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Province should ante up with more education funding, parents' group says

Victoria Confederation of Parent Advisory Councils says music programs have been “severely cut” for the past two years, and will dwindle to nothing “if we continue whittling away at it.”
Tracy Humphreys, president of the Victoria Confederation of Parent Advisory Councils. DARREN STONE, TIMES COLONIST

The Greater Victoria School District’s largest parents’ group wants the province to help offset a budget deficit that could mean cuts to music education and other student programs.

In a letter to the school board, Tracy Humphreys, president of the Victoria Confederation of Parent Advisory Councils, offers the group’s support in advocating “strongly to the provincial government for coverage of inflationary costs, general increases to district funding and specific requirements for which no additional funds have been provided.”

The district is facing a ­$4-million budget deficit on the heels of a $7-million deficit last year. All school districts must submit balanced budgets each year by June 30.

The parents’ group says music programs at the ­elementary and middle school levels have been “severely cut” for the past two years, and will dwindle to nothing “if we ­continue whittling away at it.”

“Music teachers and families are feeling untold stress at ­having to advocate for this ­program year after year.”

The group said music classes provide “a sense of ­belonging, a place to feel comfortable and the same teacher over several years,” and suggested any reduction to middle-school music be kept to a five to 10 per cent program-wide cut.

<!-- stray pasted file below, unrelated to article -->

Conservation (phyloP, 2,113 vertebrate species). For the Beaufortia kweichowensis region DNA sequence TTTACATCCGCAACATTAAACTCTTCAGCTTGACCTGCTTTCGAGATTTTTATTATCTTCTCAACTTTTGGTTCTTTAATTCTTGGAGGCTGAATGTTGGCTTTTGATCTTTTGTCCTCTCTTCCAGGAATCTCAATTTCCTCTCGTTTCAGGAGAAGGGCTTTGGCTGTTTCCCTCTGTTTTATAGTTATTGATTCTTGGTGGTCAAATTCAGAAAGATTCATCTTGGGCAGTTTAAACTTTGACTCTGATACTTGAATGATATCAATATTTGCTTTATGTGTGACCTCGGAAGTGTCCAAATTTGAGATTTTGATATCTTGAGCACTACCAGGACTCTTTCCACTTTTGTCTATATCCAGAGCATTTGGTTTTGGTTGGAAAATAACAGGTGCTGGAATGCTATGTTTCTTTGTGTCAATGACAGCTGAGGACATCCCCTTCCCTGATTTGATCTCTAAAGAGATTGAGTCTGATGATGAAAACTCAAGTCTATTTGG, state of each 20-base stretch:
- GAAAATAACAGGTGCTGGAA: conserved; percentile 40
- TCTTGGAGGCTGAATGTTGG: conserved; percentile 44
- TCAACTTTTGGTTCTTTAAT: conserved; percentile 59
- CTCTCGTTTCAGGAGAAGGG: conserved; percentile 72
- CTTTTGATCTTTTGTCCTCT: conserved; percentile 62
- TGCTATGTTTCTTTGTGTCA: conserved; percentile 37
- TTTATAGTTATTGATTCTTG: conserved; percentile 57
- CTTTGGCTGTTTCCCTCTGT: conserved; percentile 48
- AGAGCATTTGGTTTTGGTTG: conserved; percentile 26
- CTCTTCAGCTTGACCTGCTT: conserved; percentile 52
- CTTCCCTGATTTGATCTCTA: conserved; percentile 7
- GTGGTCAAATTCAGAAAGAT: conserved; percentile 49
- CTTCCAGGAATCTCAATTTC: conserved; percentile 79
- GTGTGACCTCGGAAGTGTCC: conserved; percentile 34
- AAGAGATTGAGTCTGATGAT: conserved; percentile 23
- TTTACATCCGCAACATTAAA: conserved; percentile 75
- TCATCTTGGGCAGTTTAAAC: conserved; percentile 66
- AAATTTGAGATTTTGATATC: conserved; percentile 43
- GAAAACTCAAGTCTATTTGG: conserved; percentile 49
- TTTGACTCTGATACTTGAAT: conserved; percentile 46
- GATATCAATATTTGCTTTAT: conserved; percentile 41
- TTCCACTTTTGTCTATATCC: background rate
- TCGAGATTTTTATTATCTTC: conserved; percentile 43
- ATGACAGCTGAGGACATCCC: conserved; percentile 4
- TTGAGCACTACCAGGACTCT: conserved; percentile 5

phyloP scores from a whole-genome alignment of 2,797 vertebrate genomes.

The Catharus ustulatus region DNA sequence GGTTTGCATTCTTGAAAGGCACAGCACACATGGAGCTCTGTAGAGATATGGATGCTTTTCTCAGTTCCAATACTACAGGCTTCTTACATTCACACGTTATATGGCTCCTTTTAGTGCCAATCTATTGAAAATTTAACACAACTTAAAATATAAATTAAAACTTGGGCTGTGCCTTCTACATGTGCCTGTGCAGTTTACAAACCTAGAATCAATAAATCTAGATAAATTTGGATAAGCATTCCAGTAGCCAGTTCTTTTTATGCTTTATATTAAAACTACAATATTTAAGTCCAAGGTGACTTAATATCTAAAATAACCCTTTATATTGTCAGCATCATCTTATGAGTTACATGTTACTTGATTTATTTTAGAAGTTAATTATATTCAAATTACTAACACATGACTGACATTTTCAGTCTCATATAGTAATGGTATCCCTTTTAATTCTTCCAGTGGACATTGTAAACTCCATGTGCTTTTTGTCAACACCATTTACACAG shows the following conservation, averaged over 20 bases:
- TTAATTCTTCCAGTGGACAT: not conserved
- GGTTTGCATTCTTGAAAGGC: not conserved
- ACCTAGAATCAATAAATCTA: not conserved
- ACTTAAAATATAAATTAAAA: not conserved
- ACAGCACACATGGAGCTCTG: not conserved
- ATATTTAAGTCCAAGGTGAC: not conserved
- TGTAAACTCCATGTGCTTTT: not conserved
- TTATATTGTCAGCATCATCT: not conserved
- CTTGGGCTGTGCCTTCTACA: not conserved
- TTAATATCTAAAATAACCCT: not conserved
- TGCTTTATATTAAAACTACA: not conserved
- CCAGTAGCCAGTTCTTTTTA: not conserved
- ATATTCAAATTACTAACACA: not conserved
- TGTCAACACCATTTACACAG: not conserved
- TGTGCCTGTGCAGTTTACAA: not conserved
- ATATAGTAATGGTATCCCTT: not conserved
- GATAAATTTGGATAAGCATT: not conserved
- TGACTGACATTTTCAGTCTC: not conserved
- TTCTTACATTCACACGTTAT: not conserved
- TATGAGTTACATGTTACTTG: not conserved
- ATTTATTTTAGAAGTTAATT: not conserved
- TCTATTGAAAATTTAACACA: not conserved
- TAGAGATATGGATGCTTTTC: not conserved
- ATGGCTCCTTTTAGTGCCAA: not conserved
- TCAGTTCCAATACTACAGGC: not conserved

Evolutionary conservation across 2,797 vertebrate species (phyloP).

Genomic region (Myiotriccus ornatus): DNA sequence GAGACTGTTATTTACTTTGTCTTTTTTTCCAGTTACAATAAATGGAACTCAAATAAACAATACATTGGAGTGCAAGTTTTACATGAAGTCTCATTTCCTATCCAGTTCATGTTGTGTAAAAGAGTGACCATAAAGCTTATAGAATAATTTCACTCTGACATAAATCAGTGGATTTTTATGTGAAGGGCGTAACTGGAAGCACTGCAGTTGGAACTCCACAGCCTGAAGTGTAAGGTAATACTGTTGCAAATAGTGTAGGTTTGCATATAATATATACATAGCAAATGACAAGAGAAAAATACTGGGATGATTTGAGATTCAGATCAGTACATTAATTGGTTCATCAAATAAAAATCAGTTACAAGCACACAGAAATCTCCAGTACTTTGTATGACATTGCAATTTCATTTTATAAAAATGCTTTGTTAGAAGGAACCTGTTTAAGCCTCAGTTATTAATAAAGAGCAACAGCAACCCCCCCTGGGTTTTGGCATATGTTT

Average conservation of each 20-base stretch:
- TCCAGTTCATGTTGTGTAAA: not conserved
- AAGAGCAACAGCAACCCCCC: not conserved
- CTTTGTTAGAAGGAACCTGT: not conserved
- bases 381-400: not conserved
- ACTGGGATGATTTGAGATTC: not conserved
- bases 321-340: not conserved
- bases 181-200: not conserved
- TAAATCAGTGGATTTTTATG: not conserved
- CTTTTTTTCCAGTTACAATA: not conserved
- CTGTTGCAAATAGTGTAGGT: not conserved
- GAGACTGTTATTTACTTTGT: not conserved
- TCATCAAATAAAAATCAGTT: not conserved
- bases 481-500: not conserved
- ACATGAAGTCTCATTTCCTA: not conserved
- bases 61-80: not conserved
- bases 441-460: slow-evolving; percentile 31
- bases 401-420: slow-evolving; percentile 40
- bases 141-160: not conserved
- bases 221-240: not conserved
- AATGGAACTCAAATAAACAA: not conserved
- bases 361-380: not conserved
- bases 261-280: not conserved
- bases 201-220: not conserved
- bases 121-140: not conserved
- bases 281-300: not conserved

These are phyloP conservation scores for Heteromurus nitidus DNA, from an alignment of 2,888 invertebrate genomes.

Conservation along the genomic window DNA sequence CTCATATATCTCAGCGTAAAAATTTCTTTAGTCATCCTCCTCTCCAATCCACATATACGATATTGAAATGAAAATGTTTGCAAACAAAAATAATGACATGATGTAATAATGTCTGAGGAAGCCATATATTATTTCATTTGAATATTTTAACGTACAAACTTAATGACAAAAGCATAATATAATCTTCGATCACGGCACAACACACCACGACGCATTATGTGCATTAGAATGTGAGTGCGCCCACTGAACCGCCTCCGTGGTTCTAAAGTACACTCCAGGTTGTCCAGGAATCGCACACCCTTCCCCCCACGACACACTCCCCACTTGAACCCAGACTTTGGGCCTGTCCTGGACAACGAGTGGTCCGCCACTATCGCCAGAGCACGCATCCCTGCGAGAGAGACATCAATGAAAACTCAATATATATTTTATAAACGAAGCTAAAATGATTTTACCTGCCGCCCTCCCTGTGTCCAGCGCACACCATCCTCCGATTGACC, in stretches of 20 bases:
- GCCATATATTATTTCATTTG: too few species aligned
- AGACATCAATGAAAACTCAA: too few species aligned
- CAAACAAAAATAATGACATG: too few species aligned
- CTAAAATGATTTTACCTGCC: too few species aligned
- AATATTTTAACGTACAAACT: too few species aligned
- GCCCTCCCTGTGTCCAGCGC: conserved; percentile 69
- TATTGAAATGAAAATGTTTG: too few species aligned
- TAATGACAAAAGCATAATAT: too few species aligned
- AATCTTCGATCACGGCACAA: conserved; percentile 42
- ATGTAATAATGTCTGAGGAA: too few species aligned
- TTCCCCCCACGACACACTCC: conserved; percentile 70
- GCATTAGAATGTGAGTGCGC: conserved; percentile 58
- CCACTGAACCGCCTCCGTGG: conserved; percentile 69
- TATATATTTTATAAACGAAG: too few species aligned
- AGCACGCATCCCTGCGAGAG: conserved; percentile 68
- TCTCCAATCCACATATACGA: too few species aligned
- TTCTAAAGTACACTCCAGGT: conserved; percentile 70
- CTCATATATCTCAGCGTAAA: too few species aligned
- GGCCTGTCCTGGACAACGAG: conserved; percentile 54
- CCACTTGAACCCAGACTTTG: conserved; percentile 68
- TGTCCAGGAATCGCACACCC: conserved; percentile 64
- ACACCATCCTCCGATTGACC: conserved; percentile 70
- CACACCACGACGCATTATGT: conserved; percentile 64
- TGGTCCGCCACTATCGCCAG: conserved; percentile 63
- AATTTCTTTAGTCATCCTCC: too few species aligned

The group’s members were among the 65 people who attended a recent meeting held to gauge the community’s budget priorities. Public feedback is being gathered until March 17 via submissions to ­ [email protected].

School board chair Nicole Duncan said the budget process is still in its “public-feedback portion,” with a special online board meeting set for 6:30 p.m. Tuesday to look at recommendations from the budget advisory committee that has been in place since October.

The meeting can be watched through the district website at

Duncan said there will be an opportunity to bring in budget amendments when more is known about enrolment ­numbers in September.

The first reading of the budget bylaw will be on April 4, with passage scheduled for April 6.

Options put forward by the district for music funding in 2023-24 include grouping ­elementary-string programs into “hubs” at middle schools, and basing music-teacher ­availability in middle schools on school population.

The parents’ group said ­basing a music teacher’s hours on an entire school ­population when only one subject is involved is not an equitable use of resources.

The group called for the ­preservation of all student programs.

“We firmly insist that any required cuts should be as far from student programs and supports as possible.”

The parents’ group also requested that the district provide a rationale for cuts to programs that provide benefits to students socially and in other ways.

Those include educational assistants, who work with students with special needs or learning challenges, mental-health supports for students, anti-racism training and access to late French immersion classes in middle school.

The Ministry of Education and Child Care said in a statement that it is putting $8.05 billion into the education system in the 2023-24 fiscal year — an increase of 8.7 per cent over the previous year.

It said the Greater Victoria School District received just over $236 million in operating grants for the 2022-23 school year that the school board chooses how to distribute.

As well, the ministry said the 2023 provincial budget provides $1.96 billion province-wide over three years to fund public-school wage lifts related to the 2022 Shared Recovery Mandate, and that it allocated $1.95 million to the Greater Victoria School District as part of a $60-million fund “to help school districts make sure students and families who were struggling with rising costs due to global inflation are fed, and have the school supplies they need to be successful this year.”

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